The active movement and choreography, from energetic jumping and hip-hop dancing to gentle swaying and everything in between, puts stress on staging. Collectively, a 50-member high school choir can easily weigh more than three tons!

“Because our staging provides excellent stability, all our show choirs can perform full dance numbers without any worries about safety,” says Dan Baker, Choir Director and Music Department Chair at Northridge High School in Middlebury, Indiana. “We’ve competed without our platforms at other locations, and our choir almost literally danced the risers off of the stage!”

Baker says their platforms are used often–in the auditorium for performances and in the choir room daily for both dance and show choir rehearsals. Northridge’s three show choirs number more than 200 students; they generally use four rows of four 4’ x 8’ platforms each, at 8”, 16”, 24” and 32” height. 
 
“We often travel and tour with our dance risers,” Baker explains. “Our first performance this season was outdoors in a park, where the inconsistent flooring made the risers invaluable.”

Considering such demanding usage on the staging, directors should choose portable staging wisely after examining alternatives and reviewing manufacturers’ performance specifications; in some situations, it might be appropriate to request third-party test data. Of course, staging platforms should be engineered to meet applicable building codes, including for load capacity and lateral stability; deck-to-deck and deck-to-leg connections should be solid.  To minimize headaches, directors should seek peer recommendations and also consider the equipment used by organizations that tour frequently.

During FAME’s busy spring season, for example, their semi trucks travel more than 12,000 miles across the country, hauling staging, lighting and other equipment. At each location, up to 25 show choirs may perform on the stage daily.

 “As a producer, our biggest concern is the safety of our performers,” comments Biggs. “We consider the platforms we use to be the most durable in the industry and the easiest to handle.”

PROVIDING CONVENIENCE
It’s in the day-to-day operation that the true value of portable staging is demonstrated. Stability and strength are requirements, but user-friendly convenience is also essential. Staging should enable easy, fast setups and quick changeovers–even between songs.


“Our school doesn’t have a permanent stage, so our use of portable staging hinges on the performance space and the music,” explains Dixon. “I’m looking to create different visual and musical effects.”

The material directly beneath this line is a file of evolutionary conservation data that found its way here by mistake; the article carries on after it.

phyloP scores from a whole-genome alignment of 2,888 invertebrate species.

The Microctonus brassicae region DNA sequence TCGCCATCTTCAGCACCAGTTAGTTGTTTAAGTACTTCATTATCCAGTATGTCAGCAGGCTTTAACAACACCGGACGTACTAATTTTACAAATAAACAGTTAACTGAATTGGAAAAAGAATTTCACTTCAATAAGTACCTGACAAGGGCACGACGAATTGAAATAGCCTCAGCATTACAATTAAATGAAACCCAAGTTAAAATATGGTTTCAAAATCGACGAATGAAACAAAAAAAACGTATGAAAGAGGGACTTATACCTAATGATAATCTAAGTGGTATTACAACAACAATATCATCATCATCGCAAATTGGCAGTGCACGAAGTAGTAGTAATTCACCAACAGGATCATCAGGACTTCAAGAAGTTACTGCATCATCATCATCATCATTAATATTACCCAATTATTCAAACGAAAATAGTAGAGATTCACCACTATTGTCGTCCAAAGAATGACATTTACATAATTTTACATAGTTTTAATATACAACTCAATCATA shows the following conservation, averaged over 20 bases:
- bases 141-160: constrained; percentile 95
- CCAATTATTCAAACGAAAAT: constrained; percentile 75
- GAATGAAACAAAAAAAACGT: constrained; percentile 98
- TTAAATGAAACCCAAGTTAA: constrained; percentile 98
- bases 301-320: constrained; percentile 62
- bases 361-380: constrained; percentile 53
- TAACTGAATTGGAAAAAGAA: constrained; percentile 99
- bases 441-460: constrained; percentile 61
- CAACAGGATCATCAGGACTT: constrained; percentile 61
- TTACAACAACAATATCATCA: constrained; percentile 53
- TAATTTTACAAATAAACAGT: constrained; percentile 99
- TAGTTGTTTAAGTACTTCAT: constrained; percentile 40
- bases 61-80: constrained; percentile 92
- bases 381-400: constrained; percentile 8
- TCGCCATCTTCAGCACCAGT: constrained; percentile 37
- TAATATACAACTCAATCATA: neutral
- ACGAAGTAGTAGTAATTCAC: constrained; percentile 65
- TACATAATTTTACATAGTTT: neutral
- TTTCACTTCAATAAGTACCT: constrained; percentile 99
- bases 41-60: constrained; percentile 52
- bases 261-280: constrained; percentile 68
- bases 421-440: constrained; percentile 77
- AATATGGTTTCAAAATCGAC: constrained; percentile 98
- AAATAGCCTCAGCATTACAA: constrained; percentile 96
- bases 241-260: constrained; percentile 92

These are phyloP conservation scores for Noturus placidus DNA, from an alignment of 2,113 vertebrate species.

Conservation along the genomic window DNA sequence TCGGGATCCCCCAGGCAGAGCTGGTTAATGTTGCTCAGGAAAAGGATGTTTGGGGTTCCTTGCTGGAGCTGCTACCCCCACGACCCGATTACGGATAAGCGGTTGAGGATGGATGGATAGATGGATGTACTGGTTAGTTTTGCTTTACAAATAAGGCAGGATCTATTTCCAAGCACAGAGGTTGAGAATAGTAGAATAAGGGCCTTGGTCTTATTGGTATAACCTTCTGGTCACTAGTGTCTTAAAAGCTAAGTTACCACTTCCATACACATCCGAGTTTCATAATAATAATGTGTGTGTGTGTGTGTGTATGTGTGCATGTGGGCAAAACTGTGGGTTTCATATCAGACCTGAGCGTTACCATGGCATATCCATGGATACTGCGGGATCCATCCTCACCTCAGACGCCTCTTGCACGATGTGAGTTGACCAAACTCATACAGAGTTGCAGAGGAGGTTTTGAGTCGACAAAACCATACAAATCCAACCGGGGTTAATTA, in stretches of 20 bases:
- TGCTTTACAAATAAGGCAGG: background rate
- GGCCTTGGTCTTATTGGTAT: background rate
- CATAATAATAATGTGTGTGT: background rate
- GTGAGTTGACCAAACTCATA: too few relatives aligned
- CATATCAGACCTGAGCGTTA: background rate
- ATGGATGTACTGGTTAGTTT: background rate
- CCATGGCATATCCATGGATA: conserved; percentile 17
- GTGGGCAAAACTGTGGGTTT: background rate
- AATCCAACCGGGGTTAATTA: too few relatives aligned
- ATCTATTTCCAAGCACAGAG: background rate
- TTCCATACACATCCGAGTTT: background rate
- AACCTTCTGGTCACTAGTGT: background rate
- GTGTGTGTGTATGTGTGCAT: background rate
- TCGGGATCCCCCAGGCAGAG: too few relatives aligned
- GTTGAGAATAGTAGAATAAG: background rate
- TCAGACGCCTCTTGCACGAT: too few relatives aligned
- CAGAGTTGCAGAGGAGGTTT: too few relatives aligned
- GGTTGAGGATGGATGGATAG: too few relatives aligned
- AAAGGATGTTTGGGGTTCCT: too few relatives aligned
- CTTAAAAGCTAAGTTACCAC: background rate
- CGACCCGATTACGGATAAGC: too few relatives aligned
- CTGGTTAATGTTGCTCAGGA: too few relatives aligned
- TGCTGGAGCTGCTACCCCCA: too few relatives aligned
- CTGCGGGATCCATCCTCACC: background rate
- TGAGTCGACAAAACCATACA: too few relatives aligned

Along with facilitating aesthetic freedom, portable staging also offers practical benefits. “If I can’t hear a certain singing part, I may put those kids up on a stage with mics in front of them,” Dixon explains. The staging focuses these singers, better enabling their voices to be picked up by the microphone.

Intuitive operation of staging is important, as the handling is usually done by students or parent volunteers.

“We’re a very visual society…people appreciate seeing variety,” says Susan Scheibler, Choir Director and Fine Arts Coordinator at Blue Valley Southwest High School in Overland Park, Kansas. In planning her show choir’s numbers, Scheibler strives to use all areas of the stage, so audience members aren’t facing one direction all the time. Some pieces involve dynamic movement, others only minimal–a style she describes as “choral-ography”.

“Without resetting the whole stage, we can easily create different looks rather simply,” Scheibler explains, adding that they feature soloists or small groups on mini stages made from lightweight, modular theatre rehearsal furniture.

Another modular solution some show choirs use to create variety is a multi-position platform that quickly folds into seated or standing risers, or functions as a flat stage 12” high. As standing risers, these platforms can also serve as steps to access larger stages.

For basic staging, FAME competitions start with a standard, 16-platform setup–4’ x 8’ platforms arranged four deep by four wide, but Biggs notes that many groups reconfigure them, such as turning platforms sideways. At competitions, timing is tight and delays can result in lost points.

Whether or not show choirs visit national competitions or festivals, most still tour locally and therefore depend on the convenience of staging equipment that travels easily to promote and enhance their program.

Dixon’s show choir visits Southern California every other year, but its primary travel is within district boundaries. They perform for up to eight local elementary schools annually, an outreach effort that also aids recruiting. Dixon’s show choir is also invited to perform for local service organizations like Rotary, particularly around Christmas and in the spring. “We do a lot to support community groups, and in turn we ask them for financial support,” explains Dixon. “It’s a win-win situation.”

For successful show choirs, memorable performances are made possible by staging platforms that deliver in three important areas: creativity, confidence and convenience. The results can be inspiring! 

 

 

About The Author
Stacy Hanson

is marketing communications manager with the Wenger Corporation of Owatonna, Minnesota, which makes a variety of music education and performance equipment. Wenger is an official partner of the Show Choir National Championship Series produced by FAME Events, and supplies staging and risers to nationwide FAME events.